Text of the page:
That night his better angel triumphed, and he resolved that he would apologize to Sappho, make up with Dora, and tell Will all his surmises about Mr. Withington. But when day-light

flooded the city he had resolved to let matters remain as they were. Love, honors and a competency were his for the taking, but he had risked all--for what? He would soon know.

Ten o'clock found him sitting listlessly before his desk. It happened that he had no cases in court that morning. He pushed his work one side; he could not think; ever before his eyes was a vision in pale blue, with floating golden hair and appealing eyes. His hand shook as if with the palsy as he raised his pen to dip it in the ink-well. With an oath he dashed it from him. He did not indulge in liquor as a rule, but he made up his mind to have a glass of whiskey when he went to lunch. Presently he heard the door open. He looked up at the sound, and met the eyes of the friend he had betrayed--Will Smith stood before him! John sprang to his feet. His eyes dropped before the steady regard of the other. Thus they stood a moment. At last Will broke the painful silence.

"What have I ever done to you, John, that you should treat me as you have?"

"What do you mean?" stammered John.

"Do you ask me that?"

"I do," came faintly from John's lips.

"I will reply by asking you another question.

Has your love for Dora turned to hate, that you can deliberately humiliate the girl you have wished to make your wife, as you have her?"

John's courage seemed to have deserted him. He stood before Smith like the culprit that he was.

"Of what do you accuse me?" he cried at length, in desperation.

"Does not your conscience answer? If not, read that," and Will handed him Sappho's letter.

John took it, and even as his hand grasped the sheet of paper he began to turn over in his mind a way out of this dilemma. As he finished reading it his mind was made up. He returned it to Will with a shrug of his shoulders and a smile more significant than words. The ashen face of his friend should have warned him.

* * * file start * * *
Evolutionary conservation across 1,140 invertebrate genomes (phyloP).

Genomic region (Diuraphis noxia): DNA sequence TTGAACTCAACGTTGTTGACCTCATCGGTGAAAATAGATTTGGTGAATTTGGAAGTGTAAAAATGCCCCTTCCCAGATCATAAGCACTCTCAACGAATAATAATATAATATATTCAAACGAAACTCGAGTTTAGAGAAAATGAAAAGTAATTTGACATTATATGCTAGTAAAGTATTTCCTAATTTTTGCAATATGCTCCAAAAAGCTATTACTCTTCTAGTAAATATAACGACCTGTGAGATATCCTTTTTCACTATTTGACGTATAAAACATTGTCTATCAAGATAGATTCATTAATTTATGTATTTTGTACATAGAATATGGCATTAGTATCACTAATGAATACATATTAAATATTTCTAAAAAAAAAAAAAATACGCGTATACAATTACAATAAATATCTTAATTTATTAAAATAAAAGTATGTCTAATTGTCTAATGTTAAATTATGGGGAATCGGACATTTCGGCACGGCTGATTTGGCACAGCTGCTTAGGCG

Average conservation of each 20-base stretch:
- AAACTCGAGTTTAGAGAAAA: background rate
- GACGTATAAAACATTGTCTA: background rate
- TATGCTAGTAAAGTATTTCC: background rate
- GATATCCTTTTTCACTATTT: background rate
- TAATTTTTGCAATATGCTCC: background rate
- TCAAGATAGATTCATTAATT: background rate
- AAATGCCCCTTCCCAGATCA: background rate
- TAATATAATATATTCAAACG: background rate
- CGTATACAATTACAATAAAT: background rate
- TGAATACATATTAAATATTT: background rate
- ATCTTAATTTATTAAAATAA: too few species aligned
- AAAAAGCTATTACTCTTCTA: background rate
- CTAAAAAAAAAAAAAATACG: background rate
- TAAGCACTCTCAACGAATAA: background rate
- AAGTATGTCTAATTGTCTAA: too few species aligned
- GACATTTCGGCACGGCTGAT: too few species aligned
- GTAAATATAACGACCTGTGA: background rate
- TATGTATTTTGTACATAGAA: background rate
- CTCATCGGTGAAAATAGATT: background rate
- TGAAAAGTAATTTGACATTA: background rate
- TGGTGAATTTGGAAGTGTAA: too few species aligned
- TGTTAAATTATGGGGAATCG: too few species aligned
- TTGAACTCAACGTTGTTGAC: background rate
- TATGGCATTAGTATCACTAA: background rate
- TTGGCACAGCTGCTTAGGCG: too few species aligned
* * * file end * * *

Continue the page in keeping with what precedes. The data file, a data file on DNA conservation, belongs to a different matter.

"I did not intend to humiliate Dora, for men do many like things which never come to the ears of the woman they call wife. Accidentally I learned Miss Clark's story. I also learned by observation that there were other stories just as piquante. You will thank me when you know all. She is beautiful. What would you have? Am I different from other men who have made like proposals to a fille de joie? "


Scarcely had the words passed his lips when Will was upon him.

"You miserable, lying hound!" he shouted, beside himself with rage and grief. He grasped John by the throat. Again the door opened, and Doctor Lewis ran toward the struggling figures.

"Will! John! are you both mad? Do you want to create a public scandal?" He succeeded in separating them, and then threw himself between them. So they stood panting and glaring at each other like angry beasts.

"Take me out of this, then!" cried Will, "or I won't answer for myself! Here is your ring!" He took the ring Dora had given him, and threw it at Langley. "I will give you until tonight to get your luggage out of my house. If you are there tomorrow morning, I will shoot you like the cur you are."

Doctor Lewis drew him from the room. The door closed. Thus they who had been friends for years parted.

John stood there alone in his silent office, looking out on the dreary vista of brick walls and the network of wires, in awful solitude with his thoughts of the past and his blank future. The sun of prosperity had set on him forever--he felt it--knew it. His own hand had wrought this ruin to himself, said his heart and conscience.


  --  WHAT EASTER SUNDAY BROUGHT.   Table of Contents     CHAPTER XX.